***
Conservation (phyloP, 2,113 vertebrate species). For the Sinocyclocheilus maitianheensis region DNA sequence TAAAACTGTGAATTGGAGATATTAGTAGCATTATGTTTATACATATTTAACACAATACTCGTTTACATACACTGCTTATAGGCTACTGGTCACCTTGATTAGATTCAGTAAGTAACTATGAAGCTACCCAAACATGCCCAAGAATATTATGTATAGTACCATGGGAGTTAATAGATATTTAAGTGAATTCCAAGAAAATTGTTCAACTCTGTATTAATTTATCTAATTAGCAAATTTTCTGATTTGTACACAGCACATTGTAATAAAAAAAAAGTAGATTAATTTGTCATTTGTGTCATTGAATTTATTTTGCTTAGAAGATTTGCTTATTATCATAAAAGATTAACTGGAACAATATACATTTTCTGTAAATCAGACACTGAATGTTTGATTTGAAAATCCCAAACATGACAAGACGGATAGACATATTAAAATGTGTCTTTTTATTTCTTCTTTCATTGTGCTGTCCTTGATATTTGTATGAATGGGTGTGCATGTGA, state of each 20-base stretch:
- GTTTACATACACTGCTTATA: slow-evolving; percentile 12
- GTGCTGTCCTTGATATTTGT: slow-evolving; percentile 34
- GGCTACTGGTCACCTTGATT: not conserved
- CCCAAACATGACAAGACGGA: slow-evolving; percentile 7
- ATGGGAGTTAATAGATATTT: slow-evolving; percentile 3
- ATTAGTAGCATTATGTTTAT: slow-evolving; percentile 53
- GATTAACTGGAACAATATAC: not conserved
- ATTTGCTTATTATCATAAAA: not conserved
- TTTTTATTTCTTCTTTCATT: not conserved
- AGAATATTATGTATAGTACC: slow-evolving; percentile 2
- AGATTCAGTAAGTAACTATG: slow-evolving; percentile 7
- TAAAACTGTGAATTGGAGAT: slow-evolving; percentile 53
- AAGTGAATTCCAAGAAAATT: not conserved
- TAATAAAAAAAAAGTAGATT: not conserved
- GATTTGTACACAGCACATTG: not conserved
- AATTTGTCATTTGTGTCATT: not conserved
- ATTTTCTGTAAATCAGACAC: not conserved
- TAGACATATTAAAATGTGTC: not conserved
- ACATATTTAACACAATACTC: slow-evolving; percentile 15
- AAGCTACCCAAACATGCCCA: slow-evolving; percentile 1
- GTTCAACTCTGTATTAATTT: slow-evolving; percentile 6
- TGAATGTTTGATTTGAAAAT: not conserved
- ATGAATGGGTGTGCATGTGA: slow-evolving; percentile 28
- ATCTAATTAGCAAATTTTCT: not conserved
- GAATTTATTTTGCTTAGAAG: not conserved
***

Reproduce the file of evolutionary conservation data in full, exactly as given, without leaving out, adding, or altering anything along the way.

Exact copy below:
Conservation (phyloP, 2,113 vertebrate species). For the Sinocyclocheilus maitianheensis region DNA sequence TAAAACTGTGAATTGGAGATATTAGTAGCATTATGTTTATACATATTTAACACAATACTCGTTTACATACACTGCTTATAGGCTACTGGTCACCTTGATTAGATTCAGTAAGTAACTATGAAGCTACCCAAACATGCCCAAGAATATTATGTATAGTACCATGGGAGTTAATAGATATTTAAGTGAATTCCAAGAAAATTGTTCAACTCTGTATTAATTTATCTAATTAGCAAATTTTCTGATTTGTACACAGCACATTGTAATAAAAAAAAAGTAGATTAATTTGTCATTTGTGTCATTGAATTTATTTTGCTTAGAAGATTTGCTTATTATCATAAAAGATTAACTGGAACAATATACATTTTCTGTAAATCAGACACTGAATGTTTGATTTGAAAATCCCAAACATGACAAGACGGATAGACATATTAAAATGTGTCTTTTTATTTCTTCTTTCATTGTGCTGTCCTTGATATTTGTATGAATGGGTGTGCATGTGA, state of each 20-base stretch:
- GTTTACATACACTGCTTATA: slow-evolving; percentile 12
- GTGCTGTCCTTGATATTTGT: slow-evolving; percentile 34
- GGCTACTGGTCACCTTGATT: not conserved
- CCCAAACATGACAAGACGGA: slow-evolving; percentile 7
- ATGGGAGTTAATAGATATTT: slow-evolving; percentile 3
- ATTAGTAGCATTATGTTTAT: slow-evolving; percentile 53
- GATTAACTGGAACAATATAC: not conserved
- ATTTGCTTATTATCATAAAA: not conserved
- TTTTTATTTCTTCTTTCATT: not conserved
- AGAATATTATGTATAGTACC: slow-evolving; percentile 2
- AGATTCAGTAAGTAACTATG: slow-evolving; percentile 7
- TAAAACTGTGAATTGGAGAT: slow-evolving; percentile 53
- AAGTGAATTCCAAGAAAATT: not conserved
- TAATAAAAAAAAAGTAGATT: not conserved
- GATTTGTACACAGCACATTG: not conserved
- AATTTGTCATTTGTGTCATT: not conserved
- ATTTTCTGTAAATCAGACAC: not conserved
- TAGACATATTAAAATGTGTC: not conserved
- ACATATTTAACACAATACTC: slow-evolving; percentile 15
- AAGCTACCCAAACATGCCCA: slow-evolving; percentile 1
- GTTCAACTCTGTATTAATTT: slow-evolving; percentile 6
- TGAATGTTTGATTTGAAAAT: not conserved
- ATGAATGGGTGTGCATGTGA: slow-evolving; percentile 28
- ATCTAATTAGCAAATTTTCT: not conserved
- GAATTTATTTTGCTTAGAAG: not conserved